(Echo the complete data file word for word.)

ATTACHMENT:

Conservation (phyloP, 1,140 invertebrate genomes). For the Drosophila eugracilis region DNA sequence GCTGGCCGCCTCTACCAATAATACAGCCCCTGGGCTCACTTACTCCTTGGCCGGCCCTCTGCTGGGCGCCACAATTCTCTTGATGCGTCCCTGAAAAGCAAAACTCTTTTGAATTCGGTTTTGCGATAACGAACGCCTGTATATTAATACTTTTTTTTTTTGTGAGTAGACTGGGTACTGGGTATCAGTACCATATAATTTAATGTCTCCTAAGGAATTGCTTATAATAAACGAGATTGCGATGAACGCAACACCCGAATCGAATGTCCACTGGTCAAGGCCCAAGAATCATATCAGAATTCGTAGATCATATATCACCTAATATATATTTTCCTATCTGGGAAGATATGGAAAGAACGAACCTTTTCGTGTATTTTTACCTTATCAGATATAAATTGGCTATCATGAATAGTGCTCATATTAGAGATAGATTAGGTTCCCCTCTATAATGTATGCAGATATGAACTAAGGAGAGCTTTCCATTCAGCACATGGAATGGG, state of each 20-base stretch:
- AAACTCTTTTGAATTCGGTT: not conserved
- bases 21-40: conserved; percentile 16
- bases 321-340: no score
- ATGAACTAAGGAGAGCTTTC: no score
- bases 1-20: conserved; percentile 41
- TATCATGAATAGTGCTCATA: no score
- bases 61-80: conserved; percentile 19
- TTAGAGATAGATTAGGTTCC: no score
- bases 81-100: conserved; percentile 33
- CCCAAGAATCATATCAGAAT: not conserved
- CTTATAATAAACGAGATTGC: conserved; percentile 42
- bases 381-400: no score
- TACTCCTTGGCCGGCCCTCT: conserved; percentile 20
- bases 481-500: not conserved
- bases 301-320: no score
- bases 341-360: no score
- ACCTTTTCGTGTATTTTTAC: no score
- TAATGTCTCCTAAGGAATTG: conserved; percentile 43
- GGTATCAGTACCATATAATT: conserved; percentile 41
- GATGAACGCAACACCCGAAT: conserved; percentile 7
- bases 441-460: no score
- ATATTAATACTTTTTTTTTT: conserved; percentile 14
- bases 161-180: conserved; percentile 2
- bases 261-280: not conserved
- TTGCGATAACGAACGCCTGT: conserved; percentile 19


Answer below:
Conservation (phyloP, 1,140 invertebrate genomes). For the Drosophila eugracilis region DNA sequence GCTGGCCGCCTCTACCAATAATACAGCCCCTGGGCTCACTTACTCCTTGGCCGGCCCTCTGCTGGGCGCCACAATTCTCTTGATGCGTCCCTGAAAAGCAAAACTCTTTTGAATTCGGTTTTGCGATAACGAACGCCTGTATATTAATACTTTTTTTTTTTGTGAGTAGACTGGGTACTGGGTATCAGTACCATATAATTTAATGTCTCCTAAGGAATTGCTTATAATAAACGAGATTGCGATGAACGCAACACCCGAATCGAATGTCCACTGGTCAAGGCCCAAGAATCATATCAGAATTCGTAGATCATATATCACCTAATATATATTTTCCTATCTGGGAAGATATGGAAAGAACGAACCTTTTCGTGTATTTTTACCTTATCAGATATAAATTGGCTATCATGAATAGTGCTCATATTAGAGATAGATTAGGTTCCCCTCTATAATGTATGCAGATATGAACTAAGGAGAGCTTTCCATTCAGCACATGGAATGGG, state of each 20-base stretch:
- AAACTCTTTTGAATTCGGTT: not conserved
- bases 21-40: conserved; percentile 16
- bases 321-340: no score
- ATGAACTAAGGAGAGCTTTC: no score
- bases 1-20: conserved; percentile 41
- TATCATGAATAGTGCTCATA: no score
- bases 61-80: conserved; percentile 19
- TTAGAGATAGATTAGGTTCC: no score
- bases 81-100: conserved; percentile 33
- CCCAAGAATCATATCAGAAT: not conserved
- CTTATAATAAACGAGATTGC: conserved; percentile 42
- bases 381-400: no score
- TACTCCTTGGCCGGCCCTCT: conserved; percentile 20
- bases 481-500: not conserved
- bases 301-320: no score
- bases 341-360: no score
- ACCTTTTCGTGTATTTTTAC: no score
- TAATGTCTCCTAAGGAATTG: conserved; percentile 43
- GGTATCAGTACCATATAATT: conserved; percentile 41
- GATGAACGCAACACCCGAAT: conserved; percentile 7
- bases 441-460: no score
- ATATTAATACTTTTTTTTTT: conserved; percentile 14
- bases 161-180: conserved; percentile 2
- bases 261-280: not conserved
- TTGCGATAACGAACGCCTGT: conserved; percentile 19